So I’m working on a pen and paper rpg for a group of friends to play. Its set in the video game Fallout universe, a post-apocalyptic futuristic wasteland. Think Mad Max, Book of Eli, The Road, and Terminator combined with a little 1950’s super mutated animal horror movie  (like THEM!) spice thrown in for good measure. It’s a really neat setting and I’m excited to get started on it. Its been a new learning experience for me, putting together new characters in an unfamiliar system, for the first time.  And the setting itself is rich in story elements. My game is set, well beginning, in the Capital Wastelands, the nuclear irradiated ruins of old DC. This was the setting for the popular video game Fallout 3. And from there they will be heading south to Florida, to Cape Canaveral to catch the last work space shuttle off planet .  It’s a game full of raiders, mutant animals, mutant people, and super science.

So you may be saying to yourself, “I sense a ‘but’ coming.” And you’d be right. The but is that I find the whole process tedious. I want to play, and I want the game to be good, BUT I don’t want to actually write it. I just want it to spring fully grown and brilliant from my head like Athena from Zeus. And with rare exceptions (namely my misbegotten poetry and three of my previous games) it has, of course never been that way. The sad thing is that I’m a pretty creative person. And I’ve been told on multiple occasions from people that I am a great (vocal) Storyteller. Its just the process of writing everything out that I find annoying. And I know, I’m far form the first writer in the the many millenia of human history that has ever felt this way. My thought though is what if this is what really separates the known writers, the great writers, from the unknowns or never has-beens. Stephen King, one of my favorite writers, said in his aptly named book “On Writing” that a successful writer basically has to whore themselves to every publishing company on the Earth to get published and not let rejection get in the way of his or her continual writing process and always working to get published over and over again. He said this same dedication has to inform their writing too. They have to write everyday, even if they have to force themselves to do so. I suppose except for the passionate, genius few this is probably the case. You have to force yourself  to get it out and not let it just languish in your imagination.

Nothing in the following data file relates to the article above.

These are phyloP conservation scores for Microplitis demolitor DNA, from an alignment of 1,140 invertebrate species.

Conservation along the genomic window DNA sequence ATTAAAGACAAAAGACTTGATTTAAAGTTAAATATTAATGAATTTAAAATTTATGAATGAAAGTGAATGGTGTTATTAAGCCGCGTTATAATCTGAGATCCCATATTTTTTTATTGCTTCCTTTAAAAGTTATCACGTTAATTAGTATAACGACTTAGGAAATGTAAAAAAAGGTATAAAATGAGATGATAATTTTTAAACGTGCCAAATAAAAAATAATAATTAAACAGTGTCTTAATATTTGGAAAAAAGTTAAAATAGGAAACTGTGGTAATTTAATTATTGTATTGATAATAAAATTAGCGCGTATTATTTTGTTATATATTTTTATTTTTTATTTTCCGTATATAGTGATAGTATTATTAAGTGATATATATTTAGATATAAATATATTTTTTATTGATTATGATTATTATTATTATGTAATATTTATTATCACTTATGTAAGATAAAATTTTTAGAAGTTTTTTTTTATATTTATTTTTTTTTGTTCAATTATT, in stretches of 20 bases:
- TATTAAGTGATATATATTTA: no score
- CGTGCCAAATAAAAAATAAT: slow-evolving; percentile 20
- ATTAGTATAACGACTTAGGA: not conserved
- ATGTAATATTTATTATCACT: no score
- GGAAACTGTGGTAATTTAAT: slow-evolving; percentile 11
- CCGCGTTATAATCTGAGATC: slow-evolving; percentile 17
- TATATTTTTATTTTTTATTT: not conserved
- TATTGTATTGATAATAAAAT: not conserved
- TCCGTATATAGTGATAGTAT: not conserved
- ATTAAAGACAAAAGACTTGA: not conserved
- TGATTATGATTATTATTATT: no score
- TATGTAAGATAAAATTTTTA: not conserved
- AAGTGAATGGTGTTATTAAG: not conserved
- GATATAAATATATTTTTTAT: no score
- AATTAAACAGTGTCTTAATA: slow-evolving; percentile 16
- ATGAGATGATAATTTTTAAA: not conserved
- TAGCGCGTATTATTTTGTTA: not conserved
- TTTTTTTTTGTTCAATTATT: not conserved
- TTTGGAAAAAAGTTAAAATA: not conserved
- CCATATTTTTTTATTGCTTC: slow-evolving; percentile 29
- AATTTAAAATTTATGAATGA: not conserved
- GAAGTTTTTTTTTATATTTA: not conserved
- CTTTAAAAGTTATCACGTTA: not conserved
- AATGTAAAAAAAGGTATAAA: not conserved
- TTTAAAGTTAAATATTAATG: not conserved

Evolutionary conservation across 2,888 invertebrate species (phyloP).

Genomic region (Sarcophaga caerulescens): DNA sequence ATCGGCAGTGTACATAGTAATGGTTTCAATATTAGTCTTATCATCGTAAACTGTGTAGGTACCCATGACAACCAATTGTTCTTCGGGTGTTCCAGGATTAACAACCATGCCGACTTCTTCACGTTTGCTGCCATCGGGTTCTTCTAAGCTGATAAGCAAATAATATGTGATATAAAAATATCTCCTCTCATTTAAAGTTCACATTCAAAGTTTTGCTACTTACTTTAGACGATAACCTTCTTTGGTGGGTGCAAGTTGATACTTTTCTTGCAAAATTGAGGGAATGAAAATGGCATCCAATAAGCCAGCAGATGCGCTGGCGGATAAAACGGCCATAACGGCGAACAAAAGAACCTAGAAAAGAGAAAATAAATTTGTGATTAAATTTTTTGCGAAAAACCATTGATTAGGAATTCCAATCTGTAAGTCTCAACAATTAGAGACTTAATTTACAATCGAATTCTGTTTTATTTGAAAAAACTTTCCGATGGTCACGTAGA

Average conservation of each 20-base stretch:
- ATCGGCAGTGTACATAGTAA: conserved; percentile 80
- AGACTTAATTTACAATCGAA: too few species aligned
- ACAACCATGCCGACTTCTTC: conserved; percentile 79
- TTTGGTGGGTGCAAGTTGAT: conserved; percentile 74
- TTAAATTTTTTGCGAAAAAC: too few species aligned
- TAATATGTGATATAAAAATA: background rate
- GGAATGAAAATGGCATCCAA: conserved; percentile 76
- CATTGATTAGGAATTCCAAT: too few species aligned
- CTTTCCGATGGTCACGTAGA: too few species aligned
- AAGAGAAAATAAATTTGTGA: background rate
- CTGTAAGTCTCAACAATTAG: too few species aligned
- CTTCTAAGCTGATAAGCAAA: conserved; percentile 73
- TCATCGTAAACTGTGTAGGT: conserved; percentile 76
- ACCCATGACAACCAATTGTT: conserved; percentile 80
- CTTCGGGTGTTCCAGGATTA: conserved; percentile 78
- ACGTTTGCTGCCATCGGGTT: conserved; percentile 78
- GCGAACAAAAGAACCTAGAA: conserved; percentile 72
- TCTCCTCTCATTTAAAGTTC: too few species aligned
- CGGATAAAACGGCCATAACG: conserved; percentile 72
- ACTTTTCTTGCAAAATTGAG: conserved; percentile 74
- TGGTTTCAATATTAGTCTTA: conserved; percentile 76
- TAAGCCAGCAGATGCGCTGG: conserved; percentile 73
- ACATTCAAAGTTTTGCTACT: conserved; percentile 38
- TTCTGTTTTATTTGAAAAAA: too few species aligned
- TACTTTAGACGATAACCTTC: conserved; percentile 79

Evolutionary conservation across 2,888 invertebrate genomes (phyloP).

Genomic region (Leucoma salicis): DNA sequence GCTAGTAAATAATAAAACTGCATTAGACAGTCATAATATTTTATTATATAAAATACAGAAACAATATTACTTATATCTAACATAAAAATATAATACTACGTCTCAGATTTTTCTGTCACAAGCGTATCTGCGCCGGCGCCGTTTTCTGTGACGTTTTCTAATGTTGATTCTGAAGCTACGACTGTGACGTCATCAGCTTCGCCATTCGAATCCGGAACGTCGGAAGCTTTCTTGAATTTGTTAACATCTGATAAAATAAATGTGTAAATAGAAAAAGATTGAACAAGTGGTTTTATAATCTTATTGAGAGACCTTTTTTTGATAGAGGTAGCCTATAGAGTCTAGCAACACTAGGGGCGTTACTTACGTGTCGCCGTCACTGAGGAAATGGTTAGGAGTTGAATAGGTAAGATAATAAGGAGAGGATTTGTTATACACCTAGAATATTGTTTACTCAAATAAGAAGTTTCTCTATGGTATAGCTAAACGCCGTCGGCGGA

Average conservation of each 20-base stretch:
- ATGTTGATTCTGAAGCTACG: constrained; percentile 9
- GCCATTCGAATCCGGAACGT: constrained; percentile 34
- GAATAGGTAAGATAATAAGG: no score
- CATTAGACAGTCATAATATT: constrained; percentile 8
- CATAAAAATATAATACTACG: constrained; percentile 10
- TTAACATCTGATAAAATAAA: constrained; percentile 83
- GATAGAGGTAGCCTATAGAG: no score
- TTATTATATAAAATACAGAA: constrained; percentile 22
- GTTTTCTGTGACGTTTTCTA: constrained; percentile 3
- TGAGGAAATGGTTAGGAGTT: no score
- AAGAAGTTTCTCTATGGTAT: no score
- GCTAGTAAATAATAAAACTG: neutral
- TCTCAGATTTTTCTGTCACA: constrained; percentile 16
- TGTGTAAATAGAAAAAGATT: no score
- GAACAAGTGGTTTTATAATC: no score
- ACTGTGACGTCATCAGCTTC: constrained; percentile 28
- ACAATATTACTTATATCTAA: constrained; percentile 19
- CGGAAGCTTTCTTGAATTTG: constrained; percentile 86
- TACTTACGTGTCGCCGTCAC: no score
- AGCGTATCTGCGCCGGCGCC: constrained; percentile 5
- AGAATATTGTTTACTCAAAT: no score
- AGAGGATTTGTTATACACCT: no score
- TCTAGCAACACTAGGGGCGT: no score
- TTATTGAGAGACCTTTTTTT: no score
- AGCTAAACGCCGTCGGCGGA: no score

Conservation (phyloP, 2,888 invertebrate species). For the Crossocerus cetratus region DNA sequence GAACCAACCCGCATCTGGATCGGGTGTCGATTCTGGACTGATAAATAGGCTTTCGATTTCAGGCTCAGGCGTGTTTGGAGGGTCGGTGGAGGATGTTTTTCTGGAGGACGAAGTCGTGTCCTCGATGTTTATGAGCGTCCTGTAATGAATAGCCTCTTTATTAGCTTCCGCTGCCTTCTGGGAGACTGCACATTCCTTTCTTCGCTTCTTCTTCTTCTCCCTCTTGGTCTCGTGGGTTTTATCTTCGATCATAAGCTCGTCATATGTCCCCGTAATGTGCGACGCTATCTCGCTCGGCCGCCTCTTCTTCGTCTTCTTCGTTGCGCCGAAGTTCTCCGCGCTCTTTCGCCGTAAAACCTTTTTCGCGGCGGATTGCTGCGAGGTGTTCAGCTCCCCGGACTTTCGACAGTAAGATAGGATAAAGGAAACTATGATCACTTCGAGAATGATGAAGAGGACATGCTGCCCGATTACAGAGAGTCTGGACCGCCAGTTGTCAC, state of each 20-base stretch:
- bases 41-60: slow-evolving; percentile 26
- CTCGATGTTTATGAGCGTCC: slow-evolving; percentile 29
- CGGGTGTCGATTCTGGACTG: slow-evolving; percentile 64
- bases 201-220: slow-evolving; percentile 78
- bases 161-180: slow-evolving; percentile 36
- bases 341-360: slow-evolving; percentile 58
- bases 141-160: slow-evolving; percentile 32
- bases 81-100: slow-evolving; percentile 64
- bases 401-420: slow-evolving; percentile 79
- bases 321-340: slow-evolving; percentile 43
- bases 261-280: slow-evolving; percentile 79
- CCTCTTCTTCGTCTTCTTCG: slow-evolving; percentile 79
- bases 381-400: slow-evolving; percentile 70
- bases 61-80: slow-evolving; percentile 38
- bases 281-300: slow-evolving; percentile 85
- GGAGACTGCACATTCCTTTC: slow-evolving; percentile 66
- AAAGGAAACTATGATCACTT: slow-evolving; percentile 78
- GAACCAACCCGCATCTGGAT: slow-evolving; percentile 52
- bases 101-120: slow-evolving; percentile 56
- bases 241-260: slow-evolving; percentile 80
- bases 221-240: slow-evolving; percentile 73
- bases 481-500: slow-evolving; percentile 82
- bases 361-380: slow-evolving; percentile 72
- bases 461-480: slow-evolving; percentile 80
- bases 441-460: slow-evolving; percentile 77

Writing a rpg is much like this, if not more so. Since in some way you will be acting it out, it is more like writing a play than writing a book. You aren’t writing conversation, you are writing dialogue. And in some cases you are writing dialogue for hundreds of characters. If you don’t write it out, the character doesn’t turn out as well. This is especially true for your main antagonists in the story. They need to be witty, clever, and memorable.  If you have and evil villain you need their lines down so you can have their voice. They need to be more than the generic Evil Overlord. And making them so isn’t hard. But remembering that in the heat of the moment can be. So I find it best to write it all out and review everything before each came. It also makes a handy resource when you want to give that great one liner every villain has that they are famous for, whether it’s the evil queen from Willow declaring “I MUST DESPISE YOU NOW!” to Vader’s “I find you lack of faith disturbing.” they have to be perfect. After all does “I find the absence of some sort of belief in something higher than yourself in the universe unsettling and somewhat disappointing.” have the same feeling? No, it doesn’t.

So, all said and done, I suppose I have to write it down. But that doesn’t mean I have to like it, right?

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